Posted: July 8th, 2012 | Author: Michael Courtenay | Filed under: Cankler Science News | Tags: Aphasia, Centre for Neurogenic Communication Disorders Research, Impaired Language Abilities, Parkinsons Disease, Physiology department at Hospital Henri Mondor, Professor Bruce Murdoch, Stroke, TMS, Transcranial Magnetc Stimulation, University of Queensland, Wiki | Comments Off
Australian scientists are confident magnenetic pulse brain stimulation research will help long-term stroke and Parkinson’s disease patients speak again. The approach, being pioneered by Professor Bruce Murdoch, Director of the Centre for Neurogenic Communication Disorders Research from the University of Queensland, uses magnetic pulses to stimulate damaged areas of the brain.
The technique, known as Transcranial Magnetc Stimulation – TMS – was previously used to treat depression and pain management. It’s the first time the therapy has been looked at for language or communication loss due to neurological damage.
The treatment is literally an on off switch for the brain, switching on brain function in Parkinson and off in stroke victims suffering from aphasia. TMS is a non-invasive method to cause depolarization or hyperpolarization in the neurons of the brain. TMS uses electromagnetic induction to induce weak electric currents using a rapidly changing magnetic field, causing activity in specific or general parts of the brain with minimal discomfort.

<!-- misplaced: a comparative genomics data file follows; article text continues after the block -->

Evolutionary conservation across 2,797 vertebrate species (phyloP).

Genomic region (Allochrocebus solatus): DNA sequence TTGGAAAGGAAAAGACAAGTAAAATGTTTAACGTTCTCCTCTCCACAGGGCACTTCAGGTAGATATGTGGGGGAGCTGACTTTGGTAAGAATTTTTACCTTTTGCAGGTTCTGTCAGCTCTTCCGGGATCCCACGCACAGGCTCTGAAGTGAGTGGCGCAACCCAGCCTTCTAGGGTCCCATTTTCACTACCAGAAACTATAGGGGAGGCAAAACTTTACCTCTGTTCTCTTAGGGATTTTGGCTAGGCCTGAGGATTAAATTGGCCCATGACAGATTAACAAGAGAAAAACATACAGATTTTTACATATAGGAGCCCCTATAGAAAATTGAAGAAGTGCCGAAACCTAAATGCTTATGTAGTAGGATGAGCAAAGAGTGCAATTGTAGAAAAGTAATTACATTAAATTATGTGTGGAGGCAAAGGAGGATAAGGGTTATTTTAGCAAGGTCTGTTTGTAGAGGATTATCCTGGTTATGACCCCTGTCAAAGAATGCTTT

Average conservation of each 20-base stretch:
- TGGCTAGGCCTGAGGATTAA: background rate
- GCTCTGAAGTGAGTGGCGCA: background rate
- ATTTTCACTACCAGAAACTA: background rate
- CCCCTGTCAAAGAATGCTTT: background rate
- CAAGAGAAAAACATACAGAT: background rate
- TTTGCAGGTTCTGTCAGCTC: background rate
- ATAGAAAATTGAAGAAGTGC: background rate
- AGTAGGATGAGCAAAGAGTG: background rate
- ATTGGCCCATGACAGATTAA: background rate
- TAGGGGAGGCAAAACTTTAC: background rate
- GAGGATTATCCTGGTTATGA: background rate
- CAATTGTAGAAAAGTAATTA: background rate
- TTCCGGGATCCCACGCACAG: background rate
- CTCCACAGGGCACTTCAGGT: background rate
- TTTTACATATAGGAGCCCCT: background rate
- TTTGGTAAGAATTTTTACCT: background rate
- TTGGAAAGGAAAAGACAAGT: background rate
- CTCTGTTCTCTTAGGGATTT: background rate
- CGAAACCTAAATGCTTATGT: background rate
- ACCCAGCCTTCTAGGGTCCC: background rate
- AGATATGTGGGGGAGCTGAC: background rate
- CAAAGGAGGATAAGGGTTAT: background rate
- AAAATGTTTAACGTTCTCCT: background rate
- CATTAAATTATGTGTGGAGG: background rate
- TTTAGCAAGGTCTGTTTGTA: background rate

Aphasia in stroke victims is a condition where suffers have impaired language abilities, the range of the disorder includes memory difficulties for words, all the way through to a complete inability to speak
This isn’t a first for TMS use in Parkinsons or stroke, in 2009 Dr Jean-Pascal Le faucheur of Physiology department at Hospital Henri Mondor in France successfully used the therapy with pain management and Parkinsons :: Read the full article »»»»
Posted: November 10th, 2011 | Author: Michael Courtenay | Filed under: Medical Research, Science, Science News | Tags: Florey Neuroscience Institutes, Medical Research, Parkinsons Disease, Stem Cell, Stem Cells Australia, University of Melbourne | Comments Off
Australian scientists have developed a new technique using stem cells, in the hope to replace damaged cells in Parkinson’s disease. The technique could be developed for application in other degenerative conditions.
Researchers at the University of Melbourne have made a breakthrough in the use of stem cells to treat Parkinson’s disease.Stem cells can be used to allow the body to produce dopamine, which prevents Parkinson’s.Until now, treatment has been too risky because some of the stem cells can become carcinogenic. Scientists have now found a way to identify and separate the therapeutic cells from the dangerous ones.
“We have made some recent progress in that area by identifying novel molecules on the therapeutic cells that allow us to target them and essentially pull them out and purify them,” said Dr Lachlan Thompson of the University of Melbourne. ”I think that will really potentially be an important breakthrough on the road to clinical translation. Read the rest of this entry »»»